Trait objects and closures are somewhat more complicated. They consist of two pointers, one of which is pointsToConstantMemory (the function pointer), and the other which obeys the aliasing rules above. I will omit metadata for those (though see the “Moving Forward” section)

Implementing TBAA

We must define a tree of types, which indicates their aliasability. The broadest part of the tree is:

digraph "rust tbaa" {
    "simple rust tbaa" -> "raw pointer";
    "raw pointer" -> "reference";

All raw pointers are simply given the “raw pointer” type, with no additional discrimination between types. When a owning pointer or reference is encountered, we will create new metadata nodes for the referenced type:

!N   = metadata !{ metadata !"&T", metadata !REFERENCE }
!N+1 = metadata !{ metadata !"&mut T", metadata !REFERENCE }

These metadata nodes are then cached in the crate context:

tbaa_nodes: RefCell<HashMap<ty::t, ValueRef>>

Creation of the metadata nodes is uninteresting. Once they exist, however, they can be attached to the results from a load/store. For maximum utility, every possible load/store should be annotated, since unannotated load/stores are considered MayAlias.


The following functions can be modified for Stores:

  • datum::load
  • Datum::shallow_copy
  • glue::drop_ty_immediate
  • foreign::trans_native_call
  • foreign::trans_rust_fn_with_foreign_abi
  • intrinsic::trans_intrinsic

The following are somewhat interesting cases, because they handle the translation of primitives. I believe some meaningful TBAA metadata could be created for them, but I am not sure of the utility, and will omit them for now:

  • tvec::set_fill
  • tvec::alloc_raw
  • tvec::trans_slice_vstore
  • tvec::trans_lit_str
  • tvec::iter_vec_loop
  • expr::auto_slice
  • expr::trans_def_dps_unadjusted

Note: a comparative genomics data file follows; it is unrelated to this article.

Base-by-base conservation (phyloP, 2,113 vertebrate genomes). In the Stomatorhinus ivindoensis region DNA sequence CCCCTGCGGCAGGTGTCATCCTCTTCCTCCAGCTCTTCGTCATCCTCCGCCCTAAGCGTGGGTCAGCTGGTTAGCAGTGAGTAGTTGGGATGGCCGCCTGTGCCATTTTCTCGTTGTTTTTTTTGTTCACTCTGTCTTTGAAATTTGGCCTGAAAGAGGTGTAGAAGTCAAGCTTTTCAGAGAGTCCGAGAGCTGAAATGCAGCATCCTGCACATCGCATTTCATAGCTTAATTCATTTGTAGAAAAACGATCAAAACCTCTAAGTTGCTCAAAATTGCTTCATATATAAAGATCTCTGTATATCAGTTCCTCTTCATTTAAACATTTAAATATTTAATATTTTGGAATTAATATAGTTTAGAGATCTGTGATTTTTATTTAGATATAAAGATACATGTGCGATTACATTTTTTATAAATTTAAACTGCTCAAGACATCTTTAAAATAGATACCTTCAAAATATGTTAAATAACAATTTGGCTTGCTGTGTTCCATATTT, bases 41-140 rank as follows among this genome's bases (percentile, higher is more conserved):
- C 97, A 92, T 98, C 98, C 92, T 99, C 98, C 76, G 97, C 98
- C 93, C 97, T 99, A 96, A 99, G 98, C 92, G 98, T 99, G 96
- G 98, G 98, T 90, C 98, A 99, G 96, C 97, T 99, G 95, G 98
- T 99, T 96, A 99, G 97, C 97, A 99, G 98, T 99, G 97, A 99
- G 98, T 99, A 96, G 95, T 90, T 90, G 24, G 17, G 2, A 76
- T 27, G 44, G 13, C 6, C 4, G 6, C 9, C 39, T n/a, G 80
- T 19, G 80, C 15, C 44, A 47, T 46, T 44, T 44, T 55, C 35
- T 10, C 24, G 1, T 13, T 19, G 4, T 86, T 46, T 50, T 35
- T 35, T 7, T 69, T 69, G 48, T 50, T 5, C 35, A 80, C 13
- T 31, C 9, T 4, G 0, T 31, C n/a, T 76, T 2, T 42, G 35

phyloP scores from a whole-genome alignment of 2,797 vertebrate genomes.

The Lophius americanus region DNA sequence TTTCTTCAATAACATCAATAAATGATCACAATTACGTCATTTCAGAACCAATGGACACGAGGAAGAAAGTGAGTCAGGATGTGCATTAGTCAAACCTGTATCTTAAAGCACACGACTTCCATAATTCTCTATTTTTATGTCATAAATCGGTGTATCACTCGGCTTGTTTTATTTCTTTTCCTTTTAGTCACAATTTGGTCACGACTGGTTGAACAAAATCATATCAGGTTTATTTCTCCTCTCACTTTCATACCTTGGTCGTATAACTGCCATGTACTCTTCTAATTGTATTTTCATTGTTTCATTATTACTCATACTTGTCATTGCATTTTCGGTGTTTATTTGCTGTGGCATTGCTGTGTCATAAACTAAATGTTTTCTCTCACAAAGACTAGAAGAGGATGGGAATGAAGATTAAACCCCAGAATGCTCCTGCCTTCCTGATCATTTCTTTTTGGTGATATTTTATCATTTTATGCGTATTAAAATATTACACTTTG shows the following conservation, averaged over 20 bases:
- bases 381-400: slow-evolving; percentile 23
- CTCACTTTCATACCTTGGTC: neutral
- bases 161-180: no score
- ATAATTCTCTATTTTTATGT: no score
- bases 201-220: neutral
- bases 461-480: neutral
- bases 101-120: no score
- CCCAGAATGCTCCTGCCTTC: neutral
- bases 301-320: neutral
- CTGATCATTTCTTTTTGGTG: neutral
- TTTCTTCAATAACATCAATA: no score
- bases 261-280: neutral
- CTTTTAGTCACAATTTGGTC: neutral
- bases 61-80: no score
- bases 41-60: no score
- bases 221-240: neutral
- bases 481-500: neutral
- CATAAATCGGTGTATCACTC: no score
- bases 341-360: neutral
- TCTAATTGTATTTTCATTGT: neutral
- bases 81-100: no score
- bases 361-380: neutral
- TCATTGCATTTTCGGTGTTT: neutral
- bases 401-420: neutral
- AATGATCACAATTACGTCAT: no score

These are like above, but somewhat less obvious how to handle:

  • CleanupHelperMethods::get_or_create_landing_pad
  • asm::trans_inline_asm
  • closure::store_environment
  • closure::fill_fn_pair

The Store in callee::trans_call_inner does not need TBAA, the retpointer is already marked noalias in the function args.


  • datum::load
  • base::load_if_immediate

These handle primitives:

  • tvec::get_fill
  • tvec::get_alloc
  • tvec::get_base_and_byte_len
  • tvec::get_base_and_len
  • tvec::iter_vec_loop

These are less obvious how to handle:

  • glue::call_visit_glue
  • glue::trans_struct_drop_flag
  • glue::make_drop_glue
  • adt::nullable_bitdiscr
  • adt::load_discr
  • _match::store_non_ref_bindings
  • _match::compile_submatch_continue
  • closure::load_environment
  • CleanupHelperMethods::trans_cleanup_to_exit_scope
  • callee::trans_call_inner
  • meth::trans_trait_callee_from_llval

Moving Forward

Once this basic TBAA is done, tbaa.struct metadata can be emitted for memcpy. There is also a “struct-path tbaa” which I do not understand yet, but provides more precise information. After that, a further custom Rust-specific AliasAnalysis pass can be created which knows, for example, that two separate &mut T cannot alias. References to statics, and in particular &'static T are also of interest because they will always be pointsToConstantMemory. Further investigation waits for another day.